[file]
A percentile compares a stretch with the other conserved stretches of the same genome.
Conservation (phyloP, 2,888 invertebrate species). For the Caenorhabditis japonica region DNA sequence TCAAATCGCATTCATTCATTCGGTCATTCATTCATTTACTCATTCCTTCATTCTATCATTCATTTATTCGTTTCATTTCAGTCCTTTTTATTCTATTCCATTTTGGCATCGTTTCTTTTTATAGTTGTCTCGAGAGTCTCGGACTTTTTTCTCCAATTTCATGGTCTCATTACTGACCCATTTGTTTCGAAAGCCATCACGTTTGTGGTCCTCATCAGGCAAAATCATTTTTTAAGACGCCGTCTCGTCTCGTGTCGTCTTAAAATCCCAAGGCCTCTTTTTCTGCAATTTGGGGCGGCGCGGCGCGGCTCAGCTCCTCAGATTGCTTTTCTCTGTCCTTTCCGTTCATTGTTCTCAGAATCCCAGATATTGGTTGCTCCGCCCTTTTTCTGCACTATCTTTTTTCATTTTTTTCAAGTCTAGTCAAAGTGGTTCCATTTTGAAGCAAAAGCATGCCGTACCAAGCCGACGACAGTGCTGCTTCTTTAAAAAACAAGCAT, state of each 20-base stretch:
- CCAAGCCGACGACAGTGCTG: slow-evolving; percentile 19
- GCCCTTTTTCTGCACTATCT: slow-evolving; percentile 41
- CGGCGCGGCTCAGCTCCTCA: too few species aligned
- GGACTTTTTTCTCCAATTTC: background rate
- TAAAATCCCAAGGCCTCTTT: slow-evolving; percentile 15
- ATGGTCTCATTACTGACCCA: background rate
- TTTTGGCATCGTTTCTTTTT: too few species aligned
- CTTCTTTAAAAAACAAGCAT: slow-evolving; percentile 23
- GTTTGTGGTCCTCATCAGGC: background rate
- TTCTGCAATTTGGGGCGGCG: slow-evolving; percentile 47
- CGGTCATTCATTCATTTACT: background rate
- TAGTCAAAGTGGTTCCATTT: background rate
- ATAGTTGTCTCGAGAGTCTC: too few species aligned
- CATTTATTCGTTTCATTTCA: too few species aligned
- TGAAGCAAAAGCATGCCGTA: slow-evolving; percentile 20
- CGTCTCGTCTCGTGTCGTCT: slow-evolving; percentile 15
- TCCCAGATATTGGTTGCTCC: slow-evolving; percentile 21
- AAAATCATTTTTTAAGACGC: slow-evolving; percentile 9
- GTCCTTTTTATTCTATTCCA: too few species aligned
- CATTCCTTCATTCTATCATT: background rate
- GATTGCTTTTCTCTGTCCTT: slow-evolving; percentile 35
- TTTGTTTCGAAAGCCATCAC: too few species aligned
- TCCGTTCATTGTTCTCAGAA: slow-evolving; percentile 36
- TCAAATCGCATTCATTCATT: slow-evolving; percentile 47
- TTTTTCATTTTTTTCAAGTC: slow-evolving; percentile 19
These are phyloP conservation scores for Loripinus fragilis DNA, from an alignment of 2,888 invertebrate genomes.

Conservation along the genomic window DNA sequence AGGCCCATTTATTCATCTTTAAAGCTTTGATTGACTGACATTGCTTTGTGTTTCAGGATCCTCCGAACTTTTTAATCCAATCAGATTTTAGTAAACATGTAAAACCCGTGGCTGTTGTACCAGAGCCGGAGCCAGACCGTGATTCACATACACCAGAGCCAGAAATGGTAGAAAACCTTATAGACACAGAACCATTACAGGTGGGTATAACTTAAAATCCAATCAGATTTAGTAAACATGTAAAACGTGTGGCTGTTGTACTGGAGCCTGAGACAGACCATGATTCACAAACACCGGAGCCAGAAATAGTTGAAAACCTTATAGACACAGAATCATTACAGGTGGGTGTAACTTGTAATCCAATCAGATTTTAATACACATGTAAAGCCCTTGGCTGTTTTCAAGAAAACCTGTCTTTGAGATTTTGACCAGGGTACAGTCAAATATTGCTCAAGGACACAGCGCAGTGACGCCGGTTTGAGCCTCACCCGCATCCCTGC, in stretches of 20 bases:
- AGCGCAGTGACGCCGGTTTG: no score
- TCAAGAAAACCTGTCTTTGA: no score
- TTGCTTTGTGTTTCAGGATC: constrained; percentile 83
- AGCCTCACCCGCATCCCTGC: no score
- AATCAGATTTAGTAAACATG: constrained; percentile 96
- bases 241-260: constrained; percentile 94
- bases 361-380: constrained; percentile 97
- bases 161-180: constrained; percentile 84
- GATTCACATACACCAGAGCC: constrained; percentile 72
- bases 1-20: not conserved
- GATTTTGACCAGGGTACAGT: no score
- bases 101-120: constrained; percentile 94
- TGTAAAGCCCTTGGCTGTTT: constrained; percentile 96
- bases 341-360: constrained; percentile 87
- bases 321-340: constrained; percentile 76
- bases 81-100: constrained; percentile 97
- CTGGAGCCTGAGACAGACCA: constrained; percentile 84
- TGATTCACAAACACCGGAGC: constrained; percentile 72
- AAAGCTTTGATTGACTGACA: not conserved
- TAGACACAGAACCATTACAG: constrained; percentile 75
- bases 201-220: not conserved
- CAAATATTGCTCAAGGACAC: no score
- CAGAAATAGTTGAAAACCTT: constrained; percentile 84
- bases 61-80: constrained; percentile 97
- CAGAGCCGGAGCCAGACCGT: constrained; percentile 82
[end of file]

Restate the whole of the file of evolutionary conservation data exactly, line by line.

A percentile compares a stretch with the other conserved stretches of the same genome.
Conservation (phyloP, 2,888 invertebrate species). For the Caenorhabditis japonica region DNA sequence TCAAATCGCATTCATTCATTCGGTCATTCATTCATTTACTCATTCCTTCATTCTATCATTCATTTATTCGTTTCATTTCAGTCCTTTTTATTCTATTCCATTTTGGCATCGTTTCTTTTTATAGTTGTCTCGAGAGTCTCGGACTTTTTTCTCCAATTTCATGGTCTCATTACTGACCCATTTGTTTCGAAAGCCATCACGTTTGTGGTCCTCATCAGGCAAAATCATTTTTTAAGACGCCGTCTCGTCTCGTGTCGTCTTAAAATCCCAAGGCCTCTTTTTCTGCAATTTGGGGCGGCGCGGCGCGGCTCAGCTCCTCAGATTGCTTTTCTCTGTCCTTTCCGTTCATTGTTCTCAGAATCCCAGATATTGGTTGCTCCGCCCTTTTTCTGCACTATCTTTTTTCATTTTTTTCAAGTCTAGTCAAAGTGGTTCCATTTTGAAGCAAAAGCATGCCGTACCAAGCCGACGACAGTGCTGCTTCTTTAAAAAACAAGCAT, state of each 20-base stretch:
- CCAAGCCGACGACAGTGCTG: slow-evolving; percentile 19
- GCCCTTTTTCTGCACTATCT: slow-evolving; percentile 41
- CGGCGCGGCTCAGCTCCTCA: too few species aligned
- GGACTTTTTTCTCCAATTTC: background rate
- TAAAATCCCAAGGCCTCTTT: slow-evolving; percentile 15
- ATGGTCTCATTACTGACCCA: background rate
- TTTTGGCATCGTTTCTTTTT: too few species aligned
- CTTCTTTAAAAAACAAGCAT: slow-evolving; percentile 23
- GTTTGTGGTCCTCATCAGGC: background rate
- TTCTGCAATTTGGGGCGGCG: slow-evolving; percentile 47
- CGGTCATTCATTCATTTACT: background rate
- TAGTCAAAGTGGTTCCATTT: background rate
- ATAGTTGTCTCGAGAGTCTC: too few species aligned
- CATTTATTCGTTTCATTTCA: too few species aligned
- TGAAGCAAAAGCATGCCGTA: slow-evolving; percentile 20
- CGTCTCGTCTCGTGTCGTCT: slow-evolving; percentile 15
- TCCCAGATATTGGTTGCTCC: slow-evolving; percentile 21
- AAAATCATTTTTTAAGACGC: slow-evolving; percentile 9
- GTCCTTTTTATTCTATTCCA: too few species aligned
- CATTCCTTCATTCTATCATT: background rate
- GATTGCTTTTCTCTGTCCTT: slow-evolving; percentile 35
- TTTGTTTCGAAAGCCATCAC: too few species aligned
- TCCGTTCATTGTTCTCAGAA: slow-evolving; percentile 36
- TCAAATCGCATTCATTCATT: slow-evolving; percentile 47
- TTTTTCATTTTTTTCAAGTC: slow-evolving; percentile 19
These are phyloP conservation scores for Loripinus fragilis DNA, from an alignment of 2,888 invertebrate genomes.

Conservation along the genomic window DNA sequence AGGCCCATTTATTCATCTTTAAAGCTTTGATTGACTGACATTGCTTTGTGTTTCAGGATCCTCCGAACTTTTTAATCCAATCAGATTTTAGTAAACATGTAAAACCCGTGGCTGTTGTACCAGAGCCGGAGCCAGACCGTGATTCACATACACCAGAGCCAGAAATGGTAGAAAACCTTATAGACACAGAACCATTACAGGTGGGTATAACTTAAAATCCAATCAGATTTAGTAAACATGTAAAACGTGTGGCTGTTGTACTGGAGCCTGAGACAGACCATGATTCACAAACACCGGAGCCAGAAATAGTTGAAAACCTTATAGACACAGAATCATTACAGGTGGGTGTAACTTGTAATCCAATCAGATTTTAATACACATGTAAAGCCCTTGGCTGTTTTCAAGAAAACCTGTCTTTGAGATTTTGACCAGGGTACAGTCAAATATTGCTCAAGGACACAGCGCAGTGACGCCGGTTTGAGCCTCACCCGCATCCCTGC, in stretches of 20 bases:
- AGCGCAGTGACGCCGGTTTG: no score
- TCAAGAAAACCTGTCTTTGA: no score
- TTGCTTTGTGTTTCAGGATC: constrained; percentile 83
- AGCCTCACCCGCATCCCTGC: no score
- AATCAGATTTAGTAAACATG: constrained; percentile 96
- bases 241-260: constrained; percentile 94
- bases 361-380: constrained; percentile 97
- bases 161-180: constrained; percentile 84
- GATTCACATACACCAGAGCC: constrained; percentile 72
- bases 1-20: not conserved
- GATTTTGACCAGGGTACAGT: no score
- bases 101-120: constrained; percentile 94
- TGTAAAGCCCTTGGCTGTTT: constrained; percentile 96
- bases 341-360: constrained; percentile 87
- bases 321-340: constrained; percentile 76
- bases 81-100: constrained; percentile 97
- CTGGAGCCTGAGACAGACCA: constrained; percentile 84
- TGATTCACAAACACCGGAGC: constrained; percentile 72
- AAAGCTTTGATTGACTGACA: not conserved
- TAGACACAGAACCATTACAG: constrained; percentile 75
- bases 201-220: not conserved
- CAAATATTGCTCAAGGACAC: no score
- CAGAAATAGTTGAAAACCTT: constrained; percentile 84
- bases 61-80: constrained; percentile 97
- CAGAGCCGGAGCCAGACCGT: constrained; percentile 82